Types of Sensory Receptors – MCAT Psychology | MedSchoolCoach

Types of Sensory Receptors

MCAT Psychology - Chapter 1- Section 1 - Senses & Perception - Senses
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Sample MCAT Question - Types of Sensory Receptors

Which two types of sensory receptors detect body processes related to pressure?

a) Mechanoreceptors and proprioceptors

b) Mechanoreceptors and baroreceptors

c) Baroreceptors and proprioceptors

d) Chemoreceptors and mechanoreceptors

B is correct, Mechanoreceptors detect mechanical forces like touch, pressure, and stretching. Baroreceptors respond to blood pressure. These two receptors detect body processes related to pressure. Answer choice A is incorrect because proprioceptors detect motion and body and limb position. Answer choice C is incorrect for the same reason as answer choice A. Answer choice D is incorrect because chemoreceptors respond to chemical substances, not pressure.

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Types of Sensory Receptors for the MCAT

Sensory receptors play a vital role in our ability to perceive and interpret the world around us. These specialized structures, located throughout our body, are responsible for detecting and transducing various types of stimuli into electrical signals that our nervous system can process. There are five main categories of sensory receptors: 


Mechanoreceptors respond to mechanical stimuli, such as pressure, vibration, and touch, enabling us to sense physical contact with objects and perceive textures. 


Chemoreceptors detect chemical changes in our environment and are involved in our sense of taste and smell. 


Thermoreceptors are responsible for sensing temperature variations and maintaining our body’s thermoregulation. 


Photoreceptors are found in our eyes and are sensitive to light, allowing us to perceive visual information.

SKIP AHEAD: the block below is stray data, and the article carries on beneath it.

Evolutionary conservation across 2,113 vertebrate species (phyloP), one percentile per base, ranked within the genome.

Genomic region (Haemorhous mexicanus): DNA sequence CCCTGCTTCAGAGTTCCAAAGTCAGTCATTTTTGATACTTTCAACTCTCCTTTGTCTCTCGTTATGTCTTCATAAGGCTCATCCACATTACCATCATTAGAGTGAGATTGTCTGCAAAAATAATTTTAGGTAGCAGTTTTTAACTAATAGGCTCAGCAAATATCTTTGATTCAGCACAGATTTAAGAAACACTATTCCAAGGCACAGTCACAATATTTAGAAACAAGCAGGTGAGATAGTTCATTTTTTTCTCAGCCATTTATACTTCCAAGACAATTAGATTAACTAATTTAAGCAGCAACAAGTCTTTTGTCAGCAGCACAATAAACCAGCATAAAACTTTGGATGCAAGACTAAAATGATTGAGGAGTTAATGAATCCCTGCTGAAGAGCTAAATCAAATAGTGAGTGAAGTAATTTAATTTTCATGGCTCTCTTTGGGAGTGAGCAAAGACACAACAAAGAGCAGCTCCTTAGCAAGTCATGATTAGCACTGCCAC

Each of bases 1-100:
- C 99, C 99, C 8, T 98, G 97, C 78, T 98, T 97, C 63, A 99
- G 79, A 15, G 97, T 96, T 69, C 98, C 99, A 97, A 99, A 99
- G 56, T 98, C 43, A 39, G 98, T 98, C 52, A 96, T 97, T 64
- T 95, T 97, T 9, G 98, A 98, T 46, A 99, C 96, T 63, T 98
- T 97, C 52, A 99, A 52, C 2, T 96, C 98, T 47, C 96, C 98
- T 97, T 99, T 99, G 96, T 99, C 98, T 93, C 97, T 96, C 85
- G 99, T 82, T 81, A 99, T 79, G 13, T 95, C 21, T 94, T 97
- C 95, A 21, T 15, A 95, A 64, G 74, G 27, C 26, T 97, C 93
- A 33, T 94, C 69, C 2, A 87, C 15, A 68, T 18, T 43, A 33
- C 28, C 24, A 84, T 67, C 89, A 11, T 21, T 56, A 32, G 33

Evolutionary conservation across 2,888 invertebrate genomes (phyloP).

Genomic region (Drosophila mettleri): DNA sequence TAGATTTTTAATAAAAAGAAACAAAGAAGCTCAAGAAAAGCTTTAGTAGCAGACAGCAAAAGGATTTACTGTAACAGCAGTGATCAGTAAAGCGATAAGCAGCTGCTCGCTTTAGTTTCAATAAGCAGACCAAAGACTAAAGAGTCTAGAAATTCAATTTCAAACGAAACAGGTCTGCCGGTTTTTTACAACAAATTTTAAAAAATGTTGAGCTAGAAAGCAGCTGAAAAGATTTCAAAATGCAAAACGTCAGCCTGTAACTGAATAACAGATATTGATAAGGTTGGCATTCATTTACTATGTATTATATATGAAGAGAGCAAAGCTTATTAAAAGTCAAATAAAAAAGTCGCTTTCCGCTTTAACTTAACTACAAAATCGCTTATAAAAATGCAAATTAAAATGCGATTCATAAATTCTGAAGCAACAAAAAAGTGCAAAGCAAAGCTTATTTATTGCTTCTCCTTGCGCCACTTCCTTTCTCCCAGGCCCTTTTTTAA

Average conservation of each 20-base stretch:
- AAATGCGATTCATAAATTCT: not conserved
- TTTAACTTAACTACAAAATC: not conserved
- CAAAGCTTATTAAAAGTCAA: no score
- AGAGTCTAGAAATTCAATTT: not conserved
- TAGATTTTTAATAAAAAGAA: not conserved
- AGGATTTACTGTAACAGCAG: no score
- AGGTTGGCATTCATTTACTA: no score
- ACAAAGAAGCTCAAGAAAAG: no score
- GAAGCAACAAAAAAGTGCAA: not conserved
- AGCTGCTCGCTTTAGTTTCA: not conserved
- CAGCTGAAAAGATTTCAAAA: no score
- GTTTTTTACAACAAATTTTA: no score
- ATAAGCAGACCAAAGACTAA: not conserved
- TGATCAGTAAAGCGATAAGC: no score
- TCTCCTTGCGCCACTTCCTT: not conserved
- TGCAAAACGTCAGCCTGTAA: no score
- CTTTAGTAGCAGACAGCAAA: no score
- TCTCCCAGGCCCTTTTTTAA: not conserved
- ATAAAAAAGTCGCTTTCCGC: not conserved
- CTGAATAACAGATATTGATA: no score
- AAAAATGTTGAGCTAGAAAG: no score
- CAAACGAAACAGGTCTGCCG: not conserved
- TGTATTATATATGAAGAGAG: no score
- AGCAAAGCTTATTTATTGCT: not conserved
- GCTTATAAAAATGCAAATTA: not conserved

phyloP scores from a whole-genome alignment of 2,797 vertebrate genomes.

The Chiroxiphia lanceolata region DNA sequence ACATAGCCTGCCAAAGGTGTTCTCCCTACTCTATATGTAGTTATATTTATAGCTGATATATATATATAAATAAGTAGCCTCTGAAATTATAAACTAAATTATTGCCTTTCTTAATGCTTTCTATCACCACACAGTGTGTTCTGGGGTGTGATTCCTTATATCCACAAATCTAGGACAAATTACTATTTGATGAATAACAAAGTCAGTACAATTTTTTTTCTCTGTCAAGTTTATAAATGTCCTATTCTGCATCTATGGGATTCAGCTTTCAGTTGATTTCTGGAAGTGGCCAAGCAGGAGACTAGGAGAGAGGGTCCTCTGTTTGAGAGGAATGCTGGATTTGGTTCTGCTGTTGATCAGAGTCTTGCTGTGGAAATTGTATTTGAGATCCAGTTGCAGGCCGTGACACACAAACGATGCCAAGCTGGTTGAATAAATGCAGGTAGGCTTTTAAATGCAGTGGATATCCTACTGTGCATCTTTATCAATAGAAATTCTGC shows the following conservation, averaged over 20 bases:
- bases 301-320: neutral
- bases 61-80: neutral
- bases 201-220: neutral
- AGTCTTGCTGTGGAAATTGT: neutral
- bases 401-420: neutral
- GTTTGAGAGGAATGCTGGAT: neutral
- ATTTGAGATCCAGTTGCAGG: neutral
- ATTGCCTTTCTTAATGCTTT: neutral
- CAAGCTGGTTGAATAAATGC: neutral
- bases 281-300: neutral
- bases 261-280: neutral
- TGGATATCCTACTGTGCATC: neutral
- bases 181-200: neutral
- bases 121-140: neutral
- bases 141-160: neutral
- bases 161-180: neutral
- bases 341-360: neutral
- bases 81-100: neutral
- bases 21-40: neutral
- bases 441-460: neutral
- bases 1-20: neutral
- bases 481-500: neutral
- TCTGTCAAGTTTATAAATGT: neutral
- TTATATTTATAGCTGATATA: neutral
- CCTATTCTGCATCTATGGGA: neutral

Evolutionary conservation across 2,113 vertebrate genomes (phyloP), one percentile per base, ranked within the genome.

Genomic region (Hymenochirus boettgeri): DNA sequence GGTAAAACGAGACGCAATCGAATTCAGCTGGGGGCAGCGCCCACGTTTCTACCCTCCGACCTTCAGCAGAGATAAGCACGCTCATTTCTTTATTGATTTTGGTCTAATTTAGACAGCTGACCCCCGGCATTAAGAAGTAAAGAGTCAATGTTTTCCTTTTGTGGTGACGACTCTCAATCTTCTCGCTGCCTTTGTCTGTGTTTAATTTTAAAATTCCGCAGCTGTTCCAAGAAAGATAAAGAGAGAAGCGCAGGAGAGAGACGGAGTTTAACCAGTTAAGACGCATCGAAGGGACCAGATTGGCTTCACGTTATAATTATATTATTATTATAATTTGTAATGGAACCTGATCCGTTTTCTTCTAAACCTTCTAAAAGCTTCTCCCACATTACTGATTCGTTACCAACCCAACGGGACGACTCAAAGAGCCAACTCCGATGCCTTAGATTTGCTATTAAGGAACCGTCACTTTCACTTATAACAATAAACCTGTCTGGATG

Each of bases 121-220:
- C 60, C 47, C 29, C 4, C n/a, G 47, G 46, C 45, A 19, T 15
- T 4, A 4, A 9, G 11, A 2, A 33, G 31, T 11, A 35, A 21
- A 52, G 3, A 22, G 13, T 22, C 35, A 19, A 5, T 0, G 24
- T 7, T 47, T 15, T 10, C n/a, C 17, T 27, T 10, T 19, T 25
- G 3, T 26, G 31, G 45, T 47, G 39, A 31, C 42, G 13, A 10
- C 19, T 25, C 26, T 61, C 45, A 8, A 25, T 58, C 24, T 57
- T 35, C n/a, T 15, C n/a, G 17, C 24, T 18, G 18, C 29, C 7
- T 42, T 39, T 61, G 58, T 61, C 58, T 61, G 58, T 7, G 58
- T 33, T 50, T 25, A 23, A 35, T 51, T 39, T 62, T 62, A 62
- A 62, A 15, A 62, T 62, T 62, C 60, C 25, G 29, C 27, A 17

Nociceptors are responsible for detecting pain and potential tissue damage. 


By understanding the different types of sensory receptors, we gain insight into how our body collects and interprets sensory information, providing a foundation for studying perception, sensory processing, and the remarkable capabilities of the human sensory system.


Baroreceptor cells detect pressure. For example, the baroreceptor cells in your circulatory system are able to detect high blood pressure or low blood pressure. In response to the activation of baroreceptor cells, the body is able to trigger homeostatic responses that bring the blood pressure back to normal levels


Mechanoreceptors detect mechanical forces. For example, mechanoreceptors in the skin can detect touch, pressure, and stretching. Hair cells are the auditory mechanoreceptors of the ear that respond to sound waves.


Chemoreceptors detect chemical substances. For example, the olfactory receptors produce smell by detecting various chemicals in air. Another example would be the gustatory receptor cells that produce the sensation of taste by also detecting various chemicals in food. 


Photoreceptors detect light. Within the retina of our eyes, we have two different types of photoreceptors. Cone cells are responsible for the high acuity detection of different colors of light. Rod cells are responsible for the detection of low intensity, grey-scale light. In dim light situations, you can barely see colors like blue, green, and red, and instead, most objects appear in black and white. This is because under situations of low light intensity, cone cells are not activated, but rods are activated, and we can perceive objects in grayscale.


Thermoreceptors are for detecting temperature. Within our body are nerve endings that detect temperature change, low temperatures, and high temperatures. Incidentally, many of these nerve endings responsible for detecting temperature have binding sites for the chemical capsaicin, the molecule in spicy foods that makes them hot. That’s why when you eat spicy foods, your body might feel warmer.


Nociceptors are free nerve endings responsible for pain detection. Noxious stimuli can include extreme temperatures, extreme mechanical forces, and certain chemical substances. 


Proprioceptors detect movement and the position your body is in. For instance, when you’re in an elevator, when the elevator goes up or goes down, you’re able to detect that motion. Additionally, proprioceptors help your mind keep track of the position of your body. If you close your eyes, you’re able to take your finger and touch your nose. Despite not being able to see your arm, finger, or nose, the proprioceptors in your body allow you to detect the position of your limbs in space, and you can construct a mental picture of where you are that guides your movement.

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